In my therapy session recently, I said, “there are no shortcuts in knitting. You have to make every stitch.” Of course that is basically true of everything in life, but it seemed something I should explore more deeply — which means I’ve been thinking about it in my free time.
What? No Shortcuts?
Can you think of anywhere there really is a shortcut? Not many. Maybe taking one route over another, but that is really just swapping, not necessarily a “short cut”. Most things we undertake have many routes to completion, but everything has to be attended to to get to the end. I’ve always thought of myself as a big short-cut taker, but I wonder if I’m seeking efficiency, and not shortcuts?
When I cook I tend not to faithfully measure things, because it doesn’t interest me to be that precise and I have not found that it makes a ton of difference in most cases. In fact, it means that every time I make something it is slightly different, which I like. I like to try new recipes, and particularly like to use sous vide as a means of pre-preparing things. Time spent earlier in the week yields meals requiring only a small amount of finishing to complete.
On the other hand, I have a whole series of steps I go through to get gauge for each project I knit. Okay, I will admit to just diving into some small projects where I am willing to risk having to rip out. But I’m not seeking a shorter route, just a quick start.
When walking I usually calculate which route seems to be the most efficient, but I bet if I looked at the step count, the choices are nearly identical. My walk back and forth from the light rail can go a couple of different ways but basically, they’re the same.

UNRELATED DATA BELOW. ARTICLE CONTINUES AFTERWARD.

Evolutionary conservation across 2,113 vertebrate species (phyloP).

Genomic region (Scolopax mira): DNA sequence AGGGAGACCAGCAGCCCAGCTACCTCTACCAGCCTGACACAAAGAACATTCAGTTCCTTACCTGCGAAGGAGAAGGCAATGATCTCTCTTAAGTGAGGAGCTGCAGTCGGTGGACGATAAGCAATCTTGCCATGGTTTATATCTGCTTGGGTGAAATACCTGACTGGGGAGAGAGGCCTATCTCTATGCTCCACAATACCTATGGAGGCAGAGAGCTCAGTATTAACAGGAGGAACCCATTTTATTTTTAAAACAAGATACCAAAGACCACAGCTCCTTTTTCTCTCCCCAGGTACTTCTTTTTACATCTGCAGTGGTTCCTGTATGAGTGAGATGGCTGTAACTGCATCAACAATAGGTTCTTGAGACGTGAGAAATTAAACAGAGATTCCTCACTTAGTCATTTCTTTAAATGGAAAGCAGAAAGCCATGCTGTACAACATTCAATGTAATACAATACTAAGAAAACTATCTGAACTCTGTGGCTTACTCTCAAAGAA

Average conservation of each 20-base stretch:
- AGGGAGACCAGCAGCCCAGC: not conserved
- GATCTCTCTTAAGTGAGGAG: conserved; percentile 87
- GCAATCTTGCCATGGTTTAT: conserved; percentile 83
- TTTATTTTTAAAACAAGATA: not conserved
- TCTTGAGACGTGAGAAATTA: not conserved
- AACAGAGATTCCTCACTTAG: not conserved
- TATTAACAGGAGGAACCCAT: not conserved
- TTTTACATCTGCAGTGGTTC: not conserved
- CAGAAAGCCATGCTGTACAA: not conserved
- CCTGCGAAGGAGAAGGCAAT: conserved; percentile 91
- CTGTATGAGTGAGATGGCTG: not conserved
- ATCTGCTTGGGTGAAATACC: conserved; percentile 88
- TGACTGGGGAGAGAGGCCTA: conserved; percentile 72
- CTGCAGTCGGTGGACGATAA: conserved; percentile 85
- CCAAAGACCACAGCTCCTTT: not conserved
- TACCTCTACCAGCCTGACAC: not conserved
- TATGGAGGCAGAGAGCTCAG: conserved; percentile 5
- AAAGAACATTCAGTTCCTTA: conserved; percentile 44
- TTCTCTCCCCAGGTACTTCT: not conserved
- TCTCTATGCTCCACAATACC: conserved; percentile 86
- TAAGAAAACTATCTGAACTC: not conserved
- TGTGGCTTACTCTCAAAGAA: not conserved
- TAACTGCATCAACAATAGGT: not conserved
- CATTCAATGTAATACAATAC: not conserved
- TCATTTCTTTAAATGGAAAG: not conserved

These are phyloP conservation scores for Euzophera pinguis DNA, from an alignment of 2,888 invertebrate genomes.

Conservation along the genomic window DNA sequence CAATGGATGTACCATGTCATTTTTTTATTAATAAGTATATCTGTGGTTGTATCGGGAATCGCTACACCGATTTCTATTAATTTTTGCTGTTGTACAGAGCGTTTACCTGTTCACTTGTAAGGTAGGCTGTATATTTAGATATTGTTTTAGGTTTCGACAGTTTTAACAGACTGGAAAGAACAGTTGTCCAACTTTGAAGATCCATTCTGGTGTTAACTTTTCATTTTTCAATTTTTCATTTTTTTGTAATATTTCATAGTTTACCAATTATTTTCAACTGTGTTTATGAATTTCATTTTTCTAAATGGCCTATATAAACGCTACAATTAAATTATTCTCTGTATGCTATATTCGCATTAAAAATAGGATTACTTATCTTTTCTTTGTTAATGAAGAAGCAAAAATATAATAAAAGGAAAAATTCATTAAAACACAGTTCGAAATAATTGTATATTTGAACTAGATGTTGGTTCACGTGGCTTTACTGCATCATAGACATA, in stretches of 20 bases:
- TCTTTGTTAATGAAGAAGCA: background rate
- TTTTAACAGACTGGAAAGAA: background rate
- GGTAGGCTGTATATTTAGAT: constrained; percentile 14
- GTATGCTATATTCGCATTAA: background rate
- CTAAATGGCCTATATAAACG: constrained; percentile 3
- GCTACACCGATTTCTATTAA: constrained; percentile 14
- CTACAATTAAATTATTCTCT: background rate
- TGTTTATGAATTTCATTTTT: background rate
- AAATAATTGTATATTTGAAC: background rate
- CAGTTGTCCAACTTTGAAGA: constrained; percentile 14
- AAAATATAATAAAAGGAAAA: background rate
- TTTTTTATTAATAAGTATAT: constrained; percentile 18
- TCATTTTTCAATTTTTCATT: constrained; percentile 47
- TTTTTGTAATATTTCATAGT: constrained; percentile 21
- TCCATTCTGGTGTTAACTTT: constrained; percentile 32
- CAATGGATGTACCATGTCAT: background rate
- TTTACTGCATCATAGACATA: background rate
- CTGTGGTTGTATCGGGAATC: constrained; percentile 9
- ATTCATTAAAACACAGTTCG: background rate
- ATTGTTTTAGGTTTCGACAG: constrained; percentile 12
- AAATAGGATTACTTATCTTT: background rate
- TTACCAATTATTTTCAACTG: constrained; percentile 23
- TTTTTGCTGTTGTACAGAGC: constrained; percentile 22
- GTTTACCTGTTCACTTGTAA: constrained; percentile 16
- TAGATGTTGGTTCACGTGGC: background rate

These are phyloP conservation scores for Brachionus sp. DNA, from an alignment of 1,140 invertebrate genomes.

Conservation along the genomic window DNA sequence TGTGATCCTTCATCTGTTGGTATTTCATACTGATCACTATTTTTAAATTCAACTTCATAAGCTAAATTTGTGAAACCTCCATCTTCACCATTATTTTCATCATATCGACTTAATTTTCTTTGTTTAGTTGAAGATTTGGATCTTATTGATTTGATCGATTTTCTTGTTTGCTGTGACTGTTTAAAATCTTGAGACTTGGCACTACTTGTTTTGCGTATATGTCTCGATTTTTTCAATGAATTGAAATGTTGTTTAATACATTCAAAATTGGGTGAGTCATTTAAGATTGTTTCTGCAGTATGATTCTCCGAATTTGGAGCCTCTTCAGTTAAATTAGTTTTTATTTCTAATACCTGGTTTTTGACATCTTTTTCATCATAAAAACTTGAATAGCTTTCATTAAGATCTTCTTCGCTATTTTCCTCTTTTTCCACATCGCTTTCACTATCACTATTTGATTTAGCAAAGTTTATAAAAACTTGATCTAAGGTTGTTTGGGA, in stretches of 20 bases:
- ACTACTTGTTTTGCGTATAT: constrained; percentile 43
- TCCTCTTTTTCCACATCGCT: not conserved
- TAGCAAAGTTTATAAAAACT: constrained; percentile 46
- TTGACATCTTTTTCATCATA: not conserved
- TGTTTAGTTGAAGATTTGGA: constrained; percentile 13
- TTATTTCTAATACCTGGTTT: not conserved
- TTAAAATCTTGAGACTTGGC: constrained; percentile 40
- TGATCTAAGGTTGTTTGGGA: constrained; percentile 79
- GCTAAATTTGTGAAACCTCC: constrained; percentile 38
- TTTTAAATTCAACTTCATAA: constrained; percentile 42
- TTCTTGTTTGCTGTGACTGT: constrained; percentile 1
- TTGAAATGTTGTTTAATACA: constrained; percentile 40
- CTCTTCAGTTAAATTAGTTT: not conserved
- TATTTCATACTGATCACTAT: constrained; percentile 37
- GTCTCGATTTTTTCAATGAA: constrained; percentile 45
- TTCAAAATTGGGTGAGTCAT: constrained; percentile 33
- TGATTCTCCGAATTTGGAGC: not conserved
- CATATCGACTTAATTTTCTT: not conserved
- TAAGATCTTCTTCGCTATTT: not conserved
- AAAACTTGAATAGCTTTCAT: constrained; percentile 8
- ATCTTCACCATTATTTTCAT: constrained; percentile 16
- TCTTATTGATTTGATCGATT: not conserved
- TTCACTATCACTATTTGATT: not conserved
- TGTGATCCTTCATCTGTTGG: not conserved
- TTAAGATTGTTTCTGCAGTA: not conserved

Anyway, I think my point is made, and what I really want to look at is how do you create efficiencies that work for you in getting a project going and getting it completed to your satisfaction.
Efficiencies in Your Knitting
I’m going to dive into a process later, but let’s take a look at a couple of seeming shortcuts we use in our knitting.
- Dropping down to fix a mistake. You’ve seen the photos with stitches dropped down, and everything pinned out so that stitches can be carefully reformed. Not a short cut. Personally, I would rather put a knitting needle in my eye than to pin out those long floats (but I digress). It might be less enervating to take that route to fixing a mistake, but it isn’t necessarily a short cut. Whenever I do drop down more than a row or two, I’m amazed at how long it takes to execute a satisfying fix. But! If you are looking at undoing complex knitting over a lot of stitches and rows, that rout might feel more satisfying.
- Not making a gauge swatch. Sometimes it is more efficient to just guesstimate, cast on the stitches, and take off, with full knowledge that you might have to rip it back and try a different needle size or stitch count. Or. That you actually hate the pattern, or that you made a mistake in pairing yarn and pattern.
- Fudging. Yeah, I do it. But it doesn’t always work, and sometimes it does become necessary to go back and redo because the fudge doesn’t work either. Fudge is good, but watch out!
- Not trying new techniques. Using a different cast on / bind off / other technique because you don’t want to be bothered to learn something new. I hope your project ends up looking as you hoped!
Making Every Stitch Count
This is the secret. You gotta make every. Single. One. So make them count.
I gotta say, I could riff on that for days! So look for more on how to make those stitches count next blog. In the meantime, I’m reminding you of the Go High Hat pattern which is the only consistently free pattern I have. Download it. Make one. Make it count.
If you don’t need a Go High hat (also known as a Pussy Hat), well there is probably someone who does: a child, homeless person, busy single mom (or dad), neighbor, elderly person, or whomever that could use one. So make one in the appropriate size and yarn (washable is always a good choice when making for non-knitting knowledgeable people). Get creative. Add color. Change color. Make the ears really ears.
Then, come back on September 26 for more on Shortcuts. While you are making your Go High Hat , think about your knitting process. What do you that works, what could be improved, where you could use some efficiency, and what you really love.